Cres­cent prin­ci­pal Naseerudin Harneker said the re­sults pupils had achieved re­flected the school’s com­mit­ment to­wards ex­cel­lence in ed­u­ca­tion. He also thanked teach­ing staff and par­ents for their hard work and sup­port.

Tas­keen Zal­gaonkir, Grade 6, came third with 83% for her short story; Faa­timah Fisher, Grade 5, came third with 83% for her short es­say; and Mogam­mad Ameen Isaacs, Grade 4, came sec­ond with 92% for his poem and third with 73% for his short story.

Harneker said the school pro­moted read­ing as it taught chil­dren to write well.

I could not agree more with this in­sight. Read­ing is the foun­da­tion of all learn­ing, whether it is lit­er­a­ture, maths or sci­ence.

The staff must be com­mended for the ef­fort they put in over and above their nor­mal work­load. So, too, we must com­mend the par­ents of these chil­dren for their ded­i­ca­tion.

There are, of course, other schools, with ded­i­cated staff and par­ents who achieve com­mend­able re­sults against all odds.

How­ever, this is not eas­ily man­aged. And one can­not sin­gle out every school that man­ages this.

But let it suf­fice that there are those schools in our com­mu­nity which, against all the odds, do a won­der­ful job ed­u­cat­ing our young chil­dren.

In this re­gard I think of my two young grand­chil­dren, who live in my house with their mother, my daugh­ter. They do not at­tend a school where high fees must be paid. They at­tend a school in our com­mu­nity.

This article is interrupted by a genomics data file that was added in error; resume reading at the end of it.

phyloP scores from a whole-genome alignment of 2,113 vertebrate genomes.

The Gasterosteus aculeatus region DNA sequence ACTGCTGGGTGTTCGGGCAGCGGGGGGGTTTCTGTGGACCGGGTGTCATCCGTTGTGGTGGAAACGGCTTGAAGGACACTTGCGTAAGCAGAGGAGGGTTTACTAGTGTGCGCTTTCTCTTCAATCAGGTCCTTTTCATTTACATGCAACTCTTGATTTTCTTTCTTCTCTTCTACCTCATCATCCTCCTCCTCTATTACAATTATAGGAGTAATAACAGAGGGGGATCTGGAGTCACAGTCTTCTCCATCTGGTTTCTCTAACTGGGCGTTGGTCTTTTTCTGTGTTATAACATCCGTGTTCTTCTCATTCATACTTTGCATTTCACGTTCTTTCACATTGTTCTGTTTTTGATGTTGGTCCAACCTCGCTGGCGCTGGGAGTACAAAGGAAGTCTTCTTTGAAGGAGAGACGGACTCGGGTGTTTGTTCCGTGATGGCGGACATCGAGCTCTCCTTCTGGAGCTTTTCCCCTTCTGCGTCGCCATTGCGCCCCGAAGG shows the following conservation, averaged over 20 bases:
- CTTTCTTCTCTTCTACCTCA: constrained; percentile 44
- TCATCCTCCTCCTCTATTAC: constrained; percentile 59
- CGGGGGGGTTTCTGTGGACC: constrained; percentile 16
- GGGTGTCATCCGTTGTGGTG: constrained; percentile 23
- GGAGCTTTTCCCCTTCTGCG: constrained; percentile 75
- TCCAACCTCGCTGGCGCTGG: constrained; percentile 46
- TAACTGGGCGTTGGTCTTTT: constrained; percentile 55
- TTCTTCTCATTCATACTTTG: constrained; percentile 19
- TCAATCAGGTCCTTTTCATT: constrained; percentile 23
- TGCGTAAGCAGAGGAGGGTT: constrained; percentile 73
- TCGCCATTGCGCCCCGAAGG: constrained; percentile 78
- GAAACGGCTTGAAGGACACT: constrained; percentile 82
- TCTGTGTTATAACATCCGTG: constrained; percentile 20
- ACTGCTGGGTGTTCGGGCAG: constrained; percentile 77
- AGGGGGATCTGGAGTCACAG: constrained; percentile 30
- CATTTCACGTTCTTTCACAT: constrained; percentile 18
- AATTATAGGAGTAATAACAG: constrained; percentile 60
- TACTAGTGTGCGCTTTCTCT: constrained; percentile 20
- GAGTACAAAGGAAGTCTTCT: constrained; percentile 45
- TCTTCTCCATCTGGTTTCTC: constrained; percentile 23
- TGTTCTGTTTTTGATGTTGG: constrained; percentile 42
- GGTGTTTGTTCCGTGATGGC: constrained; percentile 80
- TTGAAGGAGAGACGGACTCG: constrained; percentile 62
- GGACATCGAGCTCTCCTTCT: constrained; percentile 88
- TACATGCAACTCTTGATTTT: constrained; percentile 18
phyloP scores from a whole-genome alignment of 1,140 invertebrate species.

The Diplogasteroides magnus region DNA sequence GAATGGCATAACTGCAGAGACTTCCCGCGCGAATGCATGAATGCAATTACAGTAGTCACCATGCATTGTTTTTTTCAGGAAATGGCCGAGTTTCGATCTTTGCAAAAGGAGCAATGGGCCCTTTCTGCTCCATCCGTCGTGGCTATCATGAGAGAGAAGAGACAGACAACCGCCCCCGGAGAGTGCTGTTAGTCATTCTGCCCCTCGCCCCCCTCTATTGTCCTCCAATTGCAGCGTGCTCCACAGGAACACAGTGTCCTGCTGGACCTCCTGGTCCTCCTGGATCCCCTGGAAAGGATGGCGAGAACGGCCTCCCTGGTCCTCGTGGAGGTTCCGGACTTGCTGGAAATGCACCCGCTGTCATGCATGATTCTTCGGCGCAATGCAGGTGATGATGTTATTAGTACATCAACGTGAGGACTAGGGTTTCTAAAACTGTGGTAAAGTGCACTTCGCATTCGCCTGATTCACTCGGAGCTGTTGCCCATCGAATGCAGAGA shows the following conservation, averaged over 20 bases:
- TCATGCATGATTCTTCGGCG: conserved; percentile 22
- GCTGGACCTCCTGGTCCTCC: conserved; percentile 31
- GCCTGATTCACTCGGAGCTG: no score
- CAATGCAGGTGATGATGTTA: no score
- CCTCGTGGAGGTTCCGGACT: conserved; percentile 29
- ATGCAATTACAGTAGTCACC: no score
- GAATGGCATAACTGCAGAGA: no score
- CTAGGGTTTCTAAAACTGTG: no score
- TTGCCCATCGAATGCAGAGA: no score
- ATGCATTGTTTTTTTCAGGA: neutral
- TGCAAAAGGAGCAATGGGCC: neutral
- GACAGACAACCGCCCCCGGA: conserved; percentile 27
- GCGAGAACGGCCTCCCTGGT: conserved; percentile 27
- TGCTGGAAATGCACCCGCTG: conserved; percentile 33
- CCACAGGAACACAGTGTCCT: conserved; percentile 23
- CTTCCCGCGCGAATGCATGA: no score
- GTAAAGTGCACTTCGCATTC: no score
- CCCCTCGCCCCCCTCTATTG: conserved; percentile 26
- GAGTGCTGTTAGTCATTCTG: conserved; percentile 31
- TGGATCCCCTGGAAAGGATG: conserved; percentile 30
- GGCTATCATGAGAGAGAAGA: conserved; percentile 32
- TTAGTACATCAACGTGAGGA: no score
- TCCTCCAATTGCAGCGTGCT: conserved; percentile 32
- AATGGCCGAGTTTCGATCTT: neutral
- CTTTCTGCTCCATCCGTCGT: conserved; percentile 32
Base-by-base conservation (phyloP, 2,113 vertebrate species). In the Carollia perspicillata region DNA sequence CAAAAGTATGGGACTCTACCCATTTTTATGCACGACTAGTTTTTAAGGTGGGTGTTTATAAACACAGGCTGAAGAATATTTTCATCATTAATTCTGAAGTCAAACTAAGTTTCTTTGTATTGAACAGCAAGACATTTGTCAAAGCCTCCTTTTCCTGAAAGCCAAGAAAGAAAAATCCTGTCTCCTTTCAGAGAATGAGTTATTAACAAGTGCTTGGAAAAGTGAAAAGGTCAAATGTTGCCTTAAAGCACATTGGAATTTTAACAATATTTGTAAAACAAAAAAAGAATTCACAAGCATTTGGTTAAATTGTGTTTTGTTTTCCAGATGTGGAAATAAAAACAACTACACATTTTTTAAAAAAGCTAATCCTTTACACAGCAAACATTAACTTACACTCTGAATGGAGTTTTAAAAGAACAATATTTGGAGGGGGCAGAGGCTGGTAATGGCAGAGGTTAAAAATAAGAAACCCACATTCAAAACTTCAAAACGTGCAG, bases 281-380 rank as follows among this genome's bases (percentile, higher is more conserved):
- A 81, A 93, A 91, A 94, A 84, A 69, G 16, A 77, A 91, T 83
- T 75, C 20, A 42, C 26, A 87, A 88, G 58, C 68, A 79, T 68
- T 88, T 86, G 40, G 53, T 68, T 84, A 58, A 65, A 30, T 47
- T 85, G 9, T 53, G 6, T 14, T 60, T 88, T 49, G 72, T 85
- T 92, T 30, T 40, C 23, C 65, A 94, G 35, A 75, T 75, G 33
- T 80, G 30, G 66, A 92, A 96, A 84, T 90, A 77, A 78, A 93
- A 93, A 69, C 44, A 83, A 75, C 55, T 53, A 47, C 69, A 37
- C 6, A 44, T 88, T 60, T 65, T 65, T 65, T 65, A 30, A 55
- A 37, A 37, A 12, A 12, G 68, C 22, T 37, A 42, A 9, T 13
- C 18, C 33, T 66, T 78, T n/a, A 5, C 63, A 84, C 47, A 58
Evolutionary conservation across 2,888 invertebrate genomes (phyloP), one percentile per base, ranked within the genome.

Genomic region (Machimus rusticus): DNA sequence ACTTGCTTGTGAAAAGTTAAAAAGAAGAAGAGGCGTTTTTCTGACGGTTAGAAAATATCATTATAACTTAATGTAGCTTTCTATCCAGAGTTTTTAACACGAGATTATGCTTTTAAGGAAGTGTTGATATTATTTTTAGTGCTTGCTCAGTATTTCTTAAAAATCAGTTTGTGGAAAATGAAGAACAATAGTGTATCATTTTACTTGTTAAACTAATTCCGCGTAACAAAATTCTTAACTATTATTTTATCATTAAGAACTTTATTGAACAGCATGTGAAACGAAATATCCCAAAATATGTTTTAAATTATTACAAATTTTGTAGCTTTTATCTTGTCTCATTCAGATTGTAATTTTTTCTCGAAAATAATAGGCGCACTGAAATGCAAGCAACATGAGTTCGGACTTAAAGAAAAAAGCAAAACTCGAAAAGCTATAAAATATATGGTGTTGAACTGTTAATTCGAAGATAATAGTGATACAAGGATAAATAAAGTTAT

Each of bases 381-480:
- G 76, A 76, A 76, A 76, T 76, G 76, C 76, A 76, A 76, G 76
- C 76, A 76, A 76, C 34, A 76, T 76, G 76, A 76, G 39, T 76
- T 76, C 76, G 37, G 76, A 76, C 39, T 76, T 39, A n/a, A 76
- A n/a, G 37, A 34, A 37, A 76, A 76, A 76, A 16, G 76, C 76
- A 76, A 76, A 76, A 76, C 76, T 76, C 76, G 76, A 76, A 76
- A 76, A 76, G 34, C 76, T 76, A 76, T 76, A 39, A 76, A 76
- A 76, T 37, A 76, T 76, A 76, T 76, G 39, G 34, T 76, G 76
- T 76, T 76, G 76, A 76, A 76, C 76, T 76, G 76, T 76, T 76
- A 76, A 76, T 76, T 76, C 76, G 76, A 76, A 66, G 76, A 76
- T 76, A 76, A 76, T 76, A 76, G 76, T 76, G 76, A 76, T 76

There is, of course, a monthly or yearly fee that must be paid. From what I see and hear, they are re­ceiv­ing com­mend­able school­ing. They are con­fi­dent and ar­tic­u­late. Ar­ro­gance does not fea­ture.

I am not con­demn­ing schools that charge sub­stan­tial fees for tuition. There are, prob­a­bly, rea­sons for do­ing so, such as fa­cil­i­ties and equip­ment.

What I am say­ing is that in our com­mu­ni­ties there are schools where fees are payable – ac­cord­ing to what par­ents and care-givers can af­ford – and which are do­ing a mar­vel­lous job of ed­u­cat­ing our young peo­ple.

The two chil­dren of mine and Adam’s at­tended schools in the com­mu­nity – although, I now ad­mit, I would have wished them, at the time, to have at­tended pri­vate schools. I have not come to re­gret Adam’s de­ci­sion and, ul­ti­mately, mine.

I con­clude with a poem by NP van Wyk Louw, trans­lated by Adam. It is ti­tled As a Child. As a child you thought Great things will come out of me great things and good things – like a lad, of course, should think

And now the great and the good are both split and in­stead of just good­ness and great­ness

there have burst through the tar, from the tar of the street roy­ally red and white mot­tled mush­rooms – what is awe­some and what is sim­ple and evil and sim­ple and sim­ple and hum­ble out through the crack that is you The earth is not sin­gu­lar.


VOL­UN­TEERS: John Alexan­der and Mary Cupido with the group of chil­dren from Re­treat.

Newspapers in English

Newspapers from South Africa

© PressReader. All rights reserved.